However, unlike in Syria, Thailand commands tactical, strategic, economic, and numerical superiority over Cambodia. There are few if any regional mechanisms that would protect the regime in Cambodia from retaliation by Thailand should violence break out and Hun Sen found complicit in supplying mercenaries and/or material support. With Hun Sen facing growing opposition at home against his enduring despotism, he would likely fair poorly against an additional front opened up abroad.

The Thai "civil war" Western analysts have long been predicting with poorly masked enthusiasm, would most likely only materialize using the "Syrian-model" of covert invasion combined with a coordinated propaganda campaign carried out by the Western media. Instead of Jordan, Lebanon, Turkey, and northern Iraq feeding militants into Syria, this new war would consist of Cambodia feeding militants and material in through northeast Thailand, with the resulting conflict appearing to be between Thaksin's political stronghold there and the rest of the country.

Heading Off Trouble - Using the Egyptian Model

It appears that that Thai military has already been planning to checkmate this option by positioning its forces near the Cambodian border within the context of a long-running border dispute with Phnom Phen.

Exposing plans by the regime to use maximum violence if ousted by another peaceful military coup, and exposing the manufactured nature of this planned violence, diminishes attempts by both the regime and its foreign backers to portray the subsequent mayhem as "the people fighting to restore democracy."

While the violence would stand little chance of actually defeating Thailand's formidable military forces, it could serve as useful for securing more overt foreign backing (just as in Syria's case). By exposing it as a premeditated fraud from the beginning, and comparing it to NATO's already widely unpopular "covert" intervention in Syria, this option may become altogether distasteful - perhaps enough so to be abandoned entirely.

Other preparations the Thai military would be wise to be making are illustrated by the recent  coup in Egypt.

Image: While the Western media attempts to portray the military coup as an antiquated feature of failed states, it has been and always will be an essential "check and balance" of last resort. In Egypt, the military initially bent with the force of foreign-funded political destabilization as part of the "Arab Spring," bid its time, and when the moment was right, overthrew the West's proxy-regime of Mohamed Morsi. It did so with decisive and unyielding security operations to permanently uproot the regime's power, and stem any attempts of triggering armed conflict backed by the West to reclaim power. The "Egyptian Model" may prove instructive for Thailand's current political crisis.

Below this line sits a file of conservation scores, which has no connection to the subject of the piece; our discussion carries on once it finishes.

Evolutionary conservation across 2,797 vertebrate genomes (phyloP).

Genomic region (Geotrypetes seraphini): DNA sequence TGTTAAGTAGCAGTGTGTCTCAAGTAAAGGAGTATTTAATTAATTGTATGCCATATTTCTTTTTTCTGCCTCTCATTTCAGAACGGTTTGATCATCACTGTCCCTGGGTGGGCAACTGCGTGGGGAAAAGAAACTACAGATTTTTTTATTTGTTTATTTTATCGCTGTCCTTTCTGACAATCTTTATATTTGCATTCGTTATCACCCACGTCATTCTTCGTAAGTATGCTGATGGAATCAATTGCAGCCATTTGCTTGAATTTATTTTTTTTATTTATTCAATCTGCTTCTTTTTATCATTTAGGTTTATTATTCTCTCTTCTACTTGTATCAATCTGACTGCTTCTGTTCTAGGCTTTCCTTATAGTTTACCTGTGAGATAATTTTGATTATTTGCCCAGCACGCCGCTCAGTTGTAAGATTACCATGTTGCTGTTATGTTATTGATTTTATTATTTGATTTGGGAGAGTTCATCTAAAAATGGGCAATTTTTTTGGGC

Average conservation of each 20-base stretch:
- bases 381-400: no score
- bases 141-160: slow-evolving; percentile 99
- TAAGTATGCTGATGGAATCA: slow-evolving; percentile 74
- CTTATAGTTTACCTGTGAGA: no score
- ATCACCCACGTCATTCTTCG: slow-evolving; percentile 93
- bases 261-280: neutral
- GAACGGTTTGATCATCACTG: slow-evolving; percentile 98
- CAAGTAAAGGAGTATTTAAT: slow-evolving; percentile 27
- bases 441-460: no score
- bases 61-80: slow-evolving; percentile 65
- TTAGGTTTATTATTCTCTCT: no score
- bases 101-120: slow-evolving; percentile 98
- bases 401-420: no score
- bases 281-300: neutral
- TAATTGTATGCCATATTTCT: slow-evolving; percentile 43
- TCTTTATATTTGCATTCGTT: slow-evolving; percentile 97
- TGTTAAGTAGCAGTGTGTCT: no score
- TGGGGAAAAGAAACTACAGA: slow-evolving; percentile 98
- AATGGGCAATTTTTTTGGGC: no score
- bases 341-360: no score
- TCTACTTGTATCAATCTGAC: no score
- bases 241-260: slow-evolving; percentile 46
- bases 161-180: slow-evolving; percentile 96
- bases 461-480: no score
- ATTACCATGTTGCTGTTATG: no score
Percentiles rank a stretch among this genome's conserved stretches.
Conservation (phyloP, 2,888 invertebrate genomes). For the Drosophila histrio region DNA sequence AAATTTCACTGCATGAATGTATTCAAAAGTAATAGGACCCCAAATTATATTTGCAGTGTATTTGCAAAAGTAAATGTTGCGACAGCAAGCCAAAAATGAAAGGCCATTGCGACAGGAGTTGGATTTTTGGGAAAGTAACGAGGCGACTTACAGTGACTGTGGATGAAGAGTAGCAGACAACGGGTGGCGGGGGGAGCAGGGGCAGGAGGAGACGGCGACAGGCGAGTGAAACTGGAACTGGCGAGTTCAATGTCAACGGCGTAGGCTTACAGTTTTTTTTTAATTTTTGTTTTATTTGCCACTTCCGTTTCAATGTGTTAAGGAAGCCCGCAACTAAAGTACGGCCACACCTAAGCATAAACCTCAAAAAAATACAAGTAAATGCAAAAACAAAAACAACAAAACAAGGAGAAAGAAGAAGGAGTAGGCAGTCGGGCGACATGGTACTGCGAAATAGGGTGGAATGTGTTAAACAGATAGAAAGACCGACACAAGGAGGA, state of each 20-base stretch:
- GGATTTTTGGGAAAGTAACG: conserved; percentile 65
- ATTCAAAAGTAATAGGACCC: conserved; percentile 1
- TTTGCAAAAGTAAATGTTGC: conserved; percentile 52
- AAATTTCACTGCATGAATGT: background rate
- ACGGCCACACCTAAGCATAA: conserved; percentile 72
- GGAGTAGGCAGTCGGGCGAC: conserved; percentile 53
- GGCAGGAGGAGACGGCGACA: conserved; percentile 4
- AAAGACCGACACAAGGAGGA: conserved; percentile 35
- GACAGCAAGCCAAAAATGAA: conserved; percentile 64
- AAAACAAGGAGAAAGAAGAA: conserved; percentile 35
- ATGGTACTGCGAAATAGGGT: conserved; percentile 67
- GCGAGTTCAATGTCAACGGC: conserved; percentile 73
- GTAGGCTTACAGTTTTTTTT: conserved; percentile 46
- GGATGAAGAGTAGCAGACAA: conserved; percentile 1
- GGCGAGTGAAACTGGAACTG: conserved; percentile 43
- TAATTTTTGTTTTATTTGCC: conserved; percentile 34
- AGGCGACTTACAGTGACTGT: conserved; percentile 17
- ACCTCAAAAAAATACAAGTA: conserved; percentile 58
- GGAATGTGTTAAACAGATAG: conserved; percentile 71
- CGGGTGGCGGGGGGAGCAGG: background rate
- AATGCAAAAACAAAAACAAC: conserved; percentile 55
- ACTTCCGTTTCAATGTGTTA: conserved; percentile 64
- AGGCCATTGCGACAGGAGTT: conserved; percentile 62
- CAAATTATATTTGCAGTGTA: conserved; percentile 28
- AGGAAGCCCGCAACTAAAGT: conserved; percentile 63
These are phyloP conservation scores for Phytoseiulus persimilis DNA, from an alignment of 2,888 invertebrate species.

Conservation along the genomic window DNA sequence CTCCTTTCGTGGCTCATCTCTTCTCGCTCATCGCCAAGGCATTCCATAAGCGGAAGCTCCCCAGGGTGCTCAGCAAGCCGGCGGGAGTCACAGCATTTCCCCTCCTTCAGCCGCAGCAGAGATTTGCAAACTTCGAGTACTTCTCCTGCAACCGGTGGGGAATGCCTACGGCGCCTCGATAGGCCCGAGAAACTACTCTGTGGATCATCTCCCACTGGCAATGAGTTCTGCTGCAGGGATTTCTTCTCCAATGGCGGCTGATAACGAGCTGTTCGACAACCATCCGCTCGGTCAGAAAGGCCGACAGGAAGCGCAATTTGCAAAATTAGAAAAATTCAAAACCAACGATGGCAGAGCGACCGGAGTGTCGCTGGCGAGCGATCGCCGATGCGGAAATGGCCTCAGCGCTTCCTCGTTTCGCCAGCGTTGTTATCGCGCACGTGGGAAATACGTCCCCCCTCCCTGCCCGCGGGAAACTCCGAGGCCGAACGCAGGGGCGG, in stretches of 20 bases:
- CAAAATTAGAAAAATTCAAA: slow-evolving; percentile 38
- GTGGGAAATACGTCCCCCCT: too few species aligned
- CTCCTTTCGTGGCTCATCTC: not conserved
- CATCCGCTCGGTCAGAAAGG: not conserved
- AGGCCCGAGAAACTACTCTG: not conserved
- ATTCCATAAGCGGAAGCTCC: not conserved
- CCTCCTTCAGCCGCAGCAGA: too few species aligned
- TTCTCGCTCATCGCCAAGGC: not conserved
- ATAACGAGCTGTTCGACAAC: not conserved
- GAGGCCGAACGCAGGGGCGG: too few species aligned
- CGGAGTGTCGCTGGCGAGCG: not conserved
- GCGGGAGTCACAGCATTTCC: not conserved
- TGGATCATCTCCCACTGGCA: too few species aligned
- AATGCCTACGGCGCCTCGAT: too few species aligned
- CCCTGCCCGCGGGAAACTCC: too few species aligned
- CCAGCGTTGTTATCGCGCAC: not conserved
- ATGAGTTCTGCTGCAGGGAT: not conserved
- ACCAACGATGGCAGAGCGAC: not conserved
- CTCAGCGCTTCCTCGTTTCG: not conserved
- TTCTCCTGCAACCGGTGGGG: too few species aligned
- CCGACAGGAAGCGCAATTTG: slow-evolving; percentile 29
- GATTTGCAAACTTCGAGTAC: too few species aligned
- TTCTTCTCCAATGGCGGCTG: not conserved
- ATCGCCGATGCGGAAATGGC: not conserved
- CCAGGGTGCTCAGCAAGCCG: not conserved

In the wake of NATO's proxy invasion of Syria, and because Egypt's establishment initially bent with the force of US State Department-backed protests during the so-called "Arab Spring," when the Egyptian military decided to finally oust the resulting Western-installed regime, it quickly decapitated the leadership of its main support base, the Muslim Brotherhood, jailing leaders and ransacking its facilities nationwide, while they quickly severed foreign funding to the insidious NGOs constructed to subvert Egyptian sovereignty.

Attempts to trigger an armed uprising were quickly extinguished with decisive and unyielding security operations. By "tearing off the band-aid quickly," Egypt was able to restore order. While protests and violence are still present in Egypt, it will never develop into what Syria is now facing, or what Thailand could possibly face.

Nations with any semblance of sovereignty left have surely been studying what the generals in Egypt have done.